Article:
MOOCs have become a very popular type of learning in recent years. This kind of course typically involves thousands of participants with different characteristics, conditions and contexts of use. Such diversification calls for a customization or adaption of course content and learning experiences to participants. There are already some approaches proposed about adaptation of MOOCs, but the contribution of this work is different. It is based on an integrated approach grounded on the iMOOC pedagogical model and implies a complete adaptation, not only for the participant personal profile, but also for the mobile devices used. This is an important element as the use of these devices has become commonplace in our network society and it is not surprising that many participants use their personal smartphones or tablets to access the online learning environment. In fact, the use of tablets for this purpose is being reinforced, since they have a larger screen but have the mobility of a reduced device.

Therefore, a framework is proposed which is able to generate suggestions of learning paths adapted to the competences profile of each participant so as to allow for an increased differentiation, personalization and contextualization of learning experiences. The framework also has the ability to adapt the content (usually videos) to the different mobile devices used, so that all participants are able to correctly visualize the content.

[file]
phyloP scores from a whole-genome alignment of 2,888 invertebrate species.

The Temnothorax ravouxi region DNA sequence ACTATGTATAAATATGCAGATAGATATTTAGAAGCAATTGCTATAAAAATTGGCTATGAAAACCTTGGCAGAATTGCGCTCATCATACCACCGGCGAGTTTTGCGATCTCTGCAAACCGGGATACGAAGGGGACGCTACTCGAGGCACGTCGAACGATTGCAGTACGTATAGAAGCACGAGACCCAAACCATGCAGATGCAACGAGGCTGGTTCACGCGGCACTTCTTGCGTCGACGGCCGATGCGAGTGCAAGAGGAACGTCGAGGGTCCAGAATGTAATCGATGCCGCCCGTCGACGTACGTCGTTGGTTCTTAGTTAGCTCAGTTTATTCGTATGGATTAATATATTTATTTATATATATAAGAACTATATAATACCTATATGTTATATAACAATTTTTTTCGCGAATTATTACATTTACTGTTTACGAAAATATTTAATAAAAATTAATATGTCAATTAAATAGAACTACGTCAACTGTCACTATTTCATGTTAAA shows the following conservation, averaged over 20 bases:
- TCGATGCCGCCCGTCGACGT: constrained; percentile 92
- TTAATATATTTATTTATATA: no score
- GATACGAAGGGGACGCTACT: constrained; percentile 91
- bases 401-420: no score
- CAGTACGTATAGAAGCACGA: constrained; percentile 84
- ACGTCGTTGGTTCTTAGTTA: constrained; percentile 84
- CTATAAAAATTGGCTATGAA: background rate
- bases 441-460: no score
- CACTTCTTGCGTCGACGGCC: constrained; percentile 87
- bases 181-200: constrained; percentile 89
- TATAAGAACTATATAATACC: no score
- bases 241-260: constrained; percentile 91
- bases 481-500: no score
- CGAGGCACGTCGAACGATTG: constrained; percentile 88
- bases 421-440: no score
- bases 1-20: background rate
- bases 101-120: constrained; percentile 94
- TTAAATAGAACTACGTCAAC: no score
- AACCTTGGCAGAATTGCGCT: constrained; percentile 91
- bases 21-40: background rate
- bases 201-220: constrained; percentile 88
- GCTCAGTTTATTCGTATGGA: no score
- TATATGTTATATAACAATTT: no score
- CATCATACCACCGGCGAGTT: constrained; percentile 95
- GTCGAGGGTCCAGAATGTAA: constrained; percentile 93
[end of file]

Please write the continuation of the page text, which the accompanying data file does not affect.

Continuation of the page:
In the experiment presented above, it has been demonstrated how MOOCs adapted to participant’s competences can be created, as well as how the framework is able to build different learning paths for different simulated participants’ profiles. A little test has been described, performed with one lesson of a MOOC, but when applied to a real case (several lessons) the graph of dependencies would be rather too complex to be represented so it is not an easy problem to be solved, and that is why intelligent agents are used.

As it has been demonstrated, the framework proposed works in a laboratory environment, so the next step is to create other experiments in real environments and have experimental groups use the system. In future work, an experimental group with real participants using the same MOOC will be created to investigate how different learning paths are generated and to collect feedback from participants.

Acknowledgements

Authors want to acknowledge the support received from Universidade Aberta and also the University of Lisbon. This research has been funded by the project “Framework motivacional utilizando gamificación y redes sociales en cursos masivos abiertos online” (TIN2014-54874-R), supported by the Ministry of Economy and Competitiveness of Spain.